With classes having started at most Division I schools, these are tension-filled days for incoming freshmen who have yet to hear from the NCAA Eligibility Center in regards to their status for the upcoming season. One of those players is highly-touted forward Tyler Roberson, who has the talent to crack the Orange’s rotation this season. But he doesn’t have the clearance he needs from the Eligibility Center, meaning that Roberson has yet to join the program.
SU spokesman Kevin Quinn declined to comment on when the university can admit its final students of this semester, though a different source said Roberson must hear from the NCAA before Tuesday, the last day that students can add or drop courses at SU. (Syracuse students started classes last Monday.)
If Roberson doesn’t learn his fate by then, his National Letter of Intent (NLI) will be void, he will be considered a non-qualifier, and his SU commitment is no longer binding.
If a player is deemed to be a non-qualifier he can still attend the school, but he would have to do so without the aid of an athletic scholarship and his “five years to complete four” eligibility clock would begin as well. But at this point, the only thing Roberson can do is wait and hope that the Eligibility Center rules in his favor.
If Roberson isn’t cleared, what would this do to Syracuse? Not being able to add a player of Roberson’s caliber would hurt, but in all honesty head coach Jim Boeheim has enough depth inside to absorb the personnel loss. Forwards C.J. Fair and Jerami Grant are expected to lead the way, with Rakeem Christmas, DaJuan Coleman and Baye Keita also returning from last season’s Final Four team.
Arizona commit Terrance Ferguson has been known as one of the best dunkers in the country for the last few years. So you knew the 6-foot-6 wing was going to attempt the latest internet dunk craze that’s been going around.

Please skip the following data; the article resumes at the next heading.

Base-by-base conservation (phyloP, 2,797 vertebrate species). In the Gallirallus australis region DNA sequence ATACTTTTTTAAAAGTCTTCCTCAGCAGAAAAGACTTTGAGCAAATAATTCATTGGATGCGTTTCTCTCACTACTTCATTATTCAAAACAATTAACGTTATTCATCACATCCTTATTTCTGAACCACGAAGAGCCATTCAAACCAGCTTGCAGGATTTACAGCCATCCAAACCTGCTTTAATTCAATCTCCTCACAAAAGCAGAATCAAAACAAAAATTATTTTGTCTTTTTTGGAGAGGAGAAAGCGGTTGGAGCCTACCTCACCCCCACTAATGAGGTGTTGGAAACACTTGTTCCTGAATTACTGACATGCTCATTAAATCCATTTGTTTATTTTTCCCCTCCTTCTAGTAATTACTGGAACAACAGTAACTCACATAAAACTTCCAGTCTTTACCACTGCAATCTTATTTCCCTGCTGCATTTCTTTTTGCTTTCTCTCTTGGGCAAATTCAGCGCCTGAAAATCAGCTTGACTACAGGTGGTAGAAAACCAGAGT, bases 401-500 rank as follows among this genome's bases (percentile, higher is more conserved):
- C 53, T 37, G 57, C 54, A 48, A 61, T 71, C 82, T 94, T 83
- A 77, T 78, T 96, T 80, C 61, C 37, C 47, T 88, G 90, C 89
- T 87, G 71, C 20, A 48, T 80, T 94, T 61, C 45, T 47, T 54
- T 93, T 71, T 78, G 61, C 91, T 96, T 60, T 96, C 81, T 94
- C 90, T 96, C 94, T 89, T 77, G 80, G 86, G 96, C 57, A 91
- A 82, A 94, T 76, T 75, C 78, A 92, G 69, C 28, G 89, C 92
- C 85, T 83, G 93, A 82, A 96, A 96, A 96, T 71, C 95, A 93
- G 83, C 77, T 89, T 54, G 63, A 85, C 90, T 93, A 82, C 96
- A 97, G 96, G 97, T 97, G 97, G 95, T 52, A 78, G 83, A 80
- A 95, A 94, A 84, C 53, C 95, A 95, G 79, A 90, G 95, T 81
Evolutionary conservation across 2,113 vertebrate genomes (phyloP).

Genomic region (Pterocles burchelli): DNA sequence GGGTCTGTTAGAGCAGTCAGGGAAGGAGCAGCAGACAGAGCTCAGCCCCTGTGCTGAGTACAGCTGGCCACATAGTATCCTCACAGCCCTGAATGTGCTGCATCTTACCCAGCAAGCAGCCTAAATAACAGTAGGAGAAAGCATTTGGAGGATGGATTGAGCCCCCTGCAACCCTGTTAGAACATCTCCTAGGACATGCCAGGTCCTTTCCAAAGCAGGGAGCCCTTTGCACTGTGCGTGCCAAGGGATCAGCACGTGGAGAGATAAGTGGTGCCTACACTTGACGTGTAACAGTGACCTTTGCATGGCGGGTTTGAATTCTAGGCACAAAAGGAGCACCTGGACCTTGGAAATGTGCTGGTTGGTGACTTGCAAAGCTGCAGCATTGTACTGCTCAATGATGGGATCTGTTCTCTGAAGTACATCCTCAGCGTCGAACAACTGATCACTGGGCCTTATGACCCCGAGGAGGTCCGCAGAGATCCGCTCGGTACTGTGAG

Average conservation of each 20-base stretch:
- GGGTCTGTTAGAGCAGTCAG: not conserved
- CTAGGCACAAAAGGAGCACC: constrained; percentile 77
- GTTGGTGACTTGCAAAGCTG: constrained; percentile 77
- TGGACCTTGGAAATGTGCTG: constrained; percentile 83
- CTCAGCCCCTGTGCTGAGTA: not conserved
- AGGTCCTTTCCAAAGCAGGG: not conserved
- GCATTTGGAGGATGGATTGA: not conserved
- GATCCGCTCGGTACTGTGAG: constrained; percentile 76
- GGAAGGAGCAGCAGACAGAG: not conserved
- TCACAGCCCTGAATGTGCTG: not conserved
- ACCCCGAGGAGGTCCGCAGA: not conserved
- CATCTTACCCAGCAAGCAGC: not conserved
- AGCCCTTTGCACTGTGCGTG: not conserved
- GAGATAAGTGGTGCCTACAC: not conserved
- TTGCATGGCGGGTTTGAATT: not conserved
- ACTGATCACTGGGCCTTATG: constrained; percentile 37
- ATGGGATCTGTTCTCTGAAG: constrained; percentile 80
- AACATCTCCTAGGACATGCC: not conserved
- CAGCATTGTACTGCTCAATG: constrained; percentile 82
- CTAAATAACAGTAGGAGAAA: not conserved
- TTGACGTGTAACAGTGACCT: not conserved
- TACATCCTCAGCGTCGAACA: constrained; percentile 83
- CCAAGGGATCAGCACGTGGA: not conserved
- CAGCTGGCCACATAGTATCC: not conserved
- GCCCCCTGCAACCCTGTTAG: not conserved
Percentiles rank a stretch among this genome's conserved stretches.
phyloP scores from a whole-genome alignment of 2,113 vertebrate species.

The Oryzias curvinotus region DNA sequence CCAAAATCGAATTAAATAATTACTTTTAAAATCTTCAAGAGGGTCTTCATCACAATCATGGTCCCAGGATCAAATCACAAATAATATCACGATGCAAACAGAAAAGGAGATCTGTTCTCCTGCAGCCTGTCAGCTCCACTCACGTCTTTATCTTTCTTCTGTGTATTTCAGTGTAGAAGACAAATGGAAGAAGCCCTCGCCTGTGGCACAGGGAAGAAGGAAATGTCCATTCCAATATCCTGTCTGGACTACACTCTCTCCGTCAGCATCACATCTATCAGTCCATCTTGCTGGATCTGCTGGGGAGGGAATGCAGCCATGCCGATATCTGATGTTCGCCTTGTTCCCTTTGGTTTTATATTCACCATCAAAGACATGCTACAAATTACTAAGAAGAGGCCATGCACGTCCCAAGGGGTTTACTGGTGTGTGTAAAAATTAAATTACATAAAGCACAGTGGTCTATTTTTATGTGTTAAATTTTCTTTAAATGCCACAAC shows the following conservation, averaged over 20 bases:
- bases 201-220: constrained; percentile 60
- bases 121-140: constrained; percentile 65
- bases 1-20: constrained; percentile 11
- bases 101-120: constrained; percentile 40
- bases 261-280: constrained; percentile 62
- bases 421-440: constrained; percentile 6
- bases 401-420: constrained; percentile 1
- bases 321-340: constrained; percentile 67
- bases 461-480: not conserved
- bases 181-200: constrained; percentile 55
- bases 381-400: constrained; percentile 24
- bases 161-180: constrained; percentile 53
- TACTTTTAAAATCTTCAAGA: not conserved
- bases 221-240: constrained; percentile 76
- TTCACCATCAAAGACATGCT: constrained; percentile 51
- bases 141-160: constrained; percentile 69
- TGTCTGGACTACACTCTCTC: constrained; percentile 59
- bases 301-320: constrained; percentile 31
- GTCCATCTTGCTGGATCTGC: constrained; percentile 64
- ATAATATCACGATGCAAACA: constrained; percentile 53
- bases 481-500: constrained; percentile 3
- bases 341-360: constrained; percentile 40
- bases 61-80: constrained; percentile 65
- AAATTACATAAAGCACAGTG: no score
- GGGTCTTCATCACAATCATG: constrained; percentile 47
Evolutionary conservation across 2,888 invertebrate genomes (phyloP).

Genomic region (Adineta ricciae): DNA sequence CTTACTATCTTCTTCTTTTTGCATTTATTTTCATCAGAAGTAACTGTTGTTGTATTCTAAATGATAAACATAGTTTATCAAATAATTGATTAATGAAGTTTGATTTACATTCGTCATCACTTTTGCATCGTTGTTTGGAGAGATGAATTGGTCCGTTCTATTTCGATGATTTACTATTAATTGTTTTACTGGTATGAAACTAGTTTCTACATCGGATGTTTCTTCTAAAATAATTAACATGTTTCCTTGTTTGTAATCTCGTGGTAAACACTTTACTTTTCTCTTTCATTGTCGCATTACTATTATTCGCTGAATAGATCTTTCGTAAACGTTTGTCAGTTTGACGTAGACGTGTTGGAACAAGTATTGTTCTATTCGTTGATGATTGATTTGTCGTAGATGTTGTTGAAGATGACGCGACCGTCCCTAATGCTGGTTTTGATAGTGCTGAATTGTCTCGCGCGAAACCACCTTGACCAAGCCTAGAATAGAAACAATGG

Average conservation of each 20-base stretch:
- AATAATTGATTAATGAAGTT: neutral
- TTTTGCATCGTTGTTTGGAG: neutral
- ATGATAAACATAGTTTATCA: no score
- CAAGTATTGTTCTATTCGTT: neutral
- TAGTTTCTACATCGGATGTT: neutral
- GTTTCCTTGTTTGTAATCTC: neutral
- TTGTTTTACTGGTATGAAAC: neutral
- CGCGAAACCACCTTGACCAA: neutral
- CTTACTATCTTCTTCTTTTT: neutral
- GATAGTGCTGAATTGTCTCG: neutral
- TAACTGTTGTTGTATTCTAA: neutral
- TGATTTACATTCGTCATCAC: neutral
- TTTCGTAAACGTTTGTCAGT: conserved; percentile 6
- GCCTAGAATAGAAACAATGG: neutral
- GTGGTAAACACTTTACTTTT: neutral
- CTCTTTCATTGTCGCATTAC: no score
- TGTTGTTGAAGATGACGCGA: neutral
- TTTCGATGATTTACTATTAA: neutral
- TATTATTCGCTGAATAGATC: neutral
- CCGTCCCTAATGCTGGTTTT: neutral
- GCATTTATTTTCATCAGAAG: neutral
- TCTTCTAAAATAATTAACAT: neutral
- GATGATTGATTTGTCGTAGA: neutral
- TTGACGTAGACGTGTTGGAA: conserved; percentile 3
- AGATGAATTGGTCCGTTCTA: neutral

Some call it the, “5-point play” in which the dunker makes a 3-pointer and immediately sprints following the shot release to catch the make for an under-the-legs dunk.
It’s as tough as it sounds and Ferguson makes it look easy.
Bol Bol is the son of former NBA center Manute Bol, and the younger Bol is earning quite a bit of attention himself as a five-star prospect in the Class of 2018.
The 6-foot-11 Bol showed off some of his freakish coordination and athleticism on Friday night, by ripping a steal and taking it coast-to-coast for an under-the-legs dunk in the middle of a game at the Jayhawk Invitational.
Bol will be one of the players to watch this spring as he plays with KC Run GMC.
Iowa State guard Naz Mitrou-Long gets hardship waiver to play additional year
“Everything happens for a reason and although it hurt to not be able to play for a group of guys I loved last year, my body needed time to recover and that time off allowed me to feel the best I’ve felt since my freshman year,” Mitrou-Long said in the release. “I’m glad I’ll be able to play for the best fans in the country and represent the name on the front of my jersey, Iowa State, one more year. Words can’t describe this feeling. Cyclone Nation, be ready for a special year.”
The 6-foot-4 Long played in eight games last season for Iowa State as he averaged 12 points per game. He missed the rest of the season to deal with pain in his surgically repaired hips. Mitrou-Long has been a very effective three-point shooter during his career at Iowa State and he should be a nice option to have for next season if he’s healthy.
CIAA will stay in North Carolina despite state’s LGBT law
CHARLOTTE, N.C. (AP) The Central Intercollegiate Athletic Association says it won’t move its headquarters, its basketball tournament or other conference championships from North Carolina, despite the state’s controversial new LGBT law.
The CIAA said in a statement Thursday that it will instead partner with the NCAA to educate its members on lesbian, gay, bisexual and transgender issues as it does on other issues, like graduation rates and concussion management.
The Charlotte Observer reports that the CIAA, the oldest African-American sports conference in the U.S., has hosted its annual basketball tournament in Charlotte since 2006 and announced it was moving its headquarters to Charlotte from Virginia in 2015.
The CIAA said Thursday that it will continue to “monitor the issues,” as it has since House Bill 2 passed.
VIDEOS: Stephen Curry personally invites athletes to his select camp